Should Your Contract Contain a Mandatory Arbitration Clause?

Whether to Use a Mandatory Arbitration Clause

Whether to Use a Mandatory Arbitration Clause
There are pros and cons to including a mandatory arbitration clause.

Whether to Use a Mandatory Arbitration Clause: Should your contract contain a Mandatory Arbitration clause? Arbitration can be a useful tool in resolving legal issues without having to go to court; however, there are a few disadvantages to arbitration as well. This article contains an overview of the advantages and disadvantages of arbitration that you should consider before agreeing to a mandatory arbitration clause in your contract.

Decide Whether to Use a Mandatory Arbitration Clause

Arbitration proceedings do not take place in open court and the transcripts are not public information. This can be valuable if the parties are trying to maintain confidentiality. Unlike court cases where a judge, who may be unfamiliar with the legal issues, is assigned a case, the parties can mutually choose the arbitrator who has experience with the disputed issue at hand. This can be particularly beneficial if the case involves a complex issue.  On top of having knowledge of the disputed issue, arbitrations often have a lighter caseload than judges. This means that the arbitrator may render his or her decision faster than a judge would.

Arbitration has been considered cheaper than court litigation; however, the American Arbitration Association charges an administrative fee based on the amount of the claim that ranges from $800 for claims less than $75,000 to $6,200 for claims between $500,000 and $1 million for commercial arbitration. Even after the arbitration award is announced, the prevailing party still needs to file an application with the court to confirm the arbitration award and enter judgment, which results in the parties incurring more attorneys’ fees.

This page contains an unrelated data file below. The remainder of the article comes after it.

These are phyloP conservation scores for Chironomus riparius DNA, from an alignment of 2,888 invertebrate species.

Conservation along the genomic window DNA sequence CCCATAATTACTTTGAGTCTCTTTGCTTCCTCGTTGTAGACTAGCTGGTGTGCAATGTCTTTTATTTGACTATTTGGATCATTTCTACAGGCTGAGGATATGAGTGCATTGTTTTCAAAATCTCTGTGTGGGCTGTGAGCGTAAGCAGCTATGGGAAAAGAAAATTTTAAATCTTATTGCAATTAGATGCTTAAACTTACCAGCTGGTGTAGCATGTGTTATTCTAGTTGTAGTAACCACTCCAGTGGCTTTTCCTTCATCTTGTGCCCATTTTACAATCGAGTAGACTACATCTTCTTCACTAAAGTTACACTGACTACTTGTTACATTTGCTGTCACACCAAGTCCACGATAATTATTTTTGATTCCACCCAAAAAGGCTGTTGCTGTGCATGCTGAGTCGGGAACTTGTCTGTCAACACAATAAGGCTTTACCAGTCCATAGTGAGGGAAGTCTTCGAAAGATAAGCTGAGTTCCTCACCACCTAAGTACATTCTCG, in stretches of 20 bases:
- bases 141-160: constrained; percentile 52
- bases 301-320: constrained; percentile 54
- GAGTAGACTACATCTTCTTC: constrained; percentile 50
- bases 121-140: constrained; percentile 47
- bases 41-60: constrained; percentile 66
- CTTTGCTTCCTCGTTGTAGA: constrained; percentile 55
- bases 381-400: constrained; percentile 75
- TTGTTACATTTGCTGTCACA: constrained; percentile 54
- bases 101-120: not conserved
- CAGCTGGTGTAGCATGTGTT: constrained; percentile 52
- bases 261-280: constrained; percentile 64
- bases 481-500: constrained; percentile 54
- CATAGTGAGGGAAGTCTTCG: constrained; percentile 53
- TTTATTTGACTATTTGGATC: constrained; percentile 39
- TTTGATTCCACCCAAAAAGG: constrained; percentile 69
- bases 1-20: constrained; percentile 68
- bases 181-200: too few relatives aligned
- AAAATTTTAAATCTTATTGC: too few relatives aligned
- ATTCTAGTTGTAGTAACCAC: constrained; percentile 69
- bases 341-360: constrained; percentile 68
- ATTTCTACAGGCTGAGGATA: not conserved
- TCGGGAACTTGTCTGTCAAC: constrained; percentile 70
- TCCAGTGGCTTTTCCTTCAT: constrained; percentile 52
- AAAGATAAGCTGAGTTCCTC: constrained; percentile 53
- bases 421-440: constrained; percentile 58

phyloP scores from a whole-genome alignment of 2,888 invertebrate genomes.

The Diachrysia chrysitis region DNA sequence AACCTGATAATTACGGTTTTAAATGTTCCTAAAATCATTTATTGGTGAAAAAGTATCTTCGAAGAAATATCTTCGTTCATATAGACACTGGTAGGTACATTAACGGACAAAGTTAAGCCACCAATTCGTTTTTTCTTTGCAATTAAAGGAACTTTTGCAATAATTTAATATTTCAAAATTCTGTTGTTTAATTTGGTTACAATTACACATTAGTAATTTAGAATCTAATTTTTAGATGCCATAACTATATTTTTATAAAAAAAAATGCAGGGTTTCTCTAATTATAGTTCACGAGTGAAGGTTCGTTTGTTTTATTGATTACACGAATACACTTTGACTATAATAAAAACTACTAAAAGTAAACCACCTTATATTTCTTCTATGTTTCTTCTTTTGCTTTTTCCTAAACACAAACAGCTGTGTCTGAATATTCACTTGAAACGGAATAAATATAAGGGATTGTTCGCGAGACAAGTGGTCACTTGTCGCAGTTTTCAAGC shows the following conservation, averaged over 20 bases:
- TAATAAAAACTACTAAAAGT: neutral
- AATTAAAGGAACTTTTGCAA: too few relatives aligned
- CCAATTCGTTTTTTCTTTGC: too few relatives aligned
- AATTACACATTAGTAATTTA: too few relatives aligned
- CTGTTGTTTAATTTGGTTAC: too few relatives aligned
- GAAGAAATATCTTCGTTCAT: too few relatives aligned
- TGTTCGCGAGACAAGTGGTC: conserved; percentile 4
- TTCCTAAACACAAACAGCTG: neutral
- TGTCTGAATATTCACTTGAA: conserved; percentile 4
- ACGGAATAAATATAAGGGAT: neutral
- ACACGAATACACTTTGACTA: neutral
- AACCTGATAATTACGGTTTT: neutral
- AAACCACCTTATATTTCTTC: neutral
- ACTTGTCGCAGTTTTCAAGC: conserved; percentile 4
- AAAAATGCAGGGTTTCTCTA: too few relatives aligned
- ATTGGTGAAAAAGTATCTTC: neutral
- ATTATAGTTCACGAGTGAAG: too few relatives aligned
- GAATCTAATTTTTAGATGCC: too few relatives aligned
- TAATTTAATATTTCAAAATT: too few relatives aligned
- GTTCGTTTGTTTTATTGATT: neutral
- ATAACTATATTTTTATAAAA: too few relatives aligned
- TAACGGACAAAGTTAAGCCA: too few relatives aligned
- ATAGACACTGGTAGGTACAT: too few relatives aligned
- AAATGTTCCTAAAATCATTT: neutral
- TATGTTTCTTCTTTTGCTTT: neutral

For the non-prevailing party, it is extremely difficult to appeal an arbitration award, even if there is a blatant mistake. However, effective November 1, 2013, the American Arbitration Associates (“AAA”) Optional Appellate Arbitration Rules allows parties to contract to the appeal of an arbitration award rendered under the AAA or the International Centre for Dispute Resolution to an appeal tribunal.

If you are considering adding an arbitration clause to your contract or need assistance interpreting or drafting one, contact the Boyer Law Firm today.

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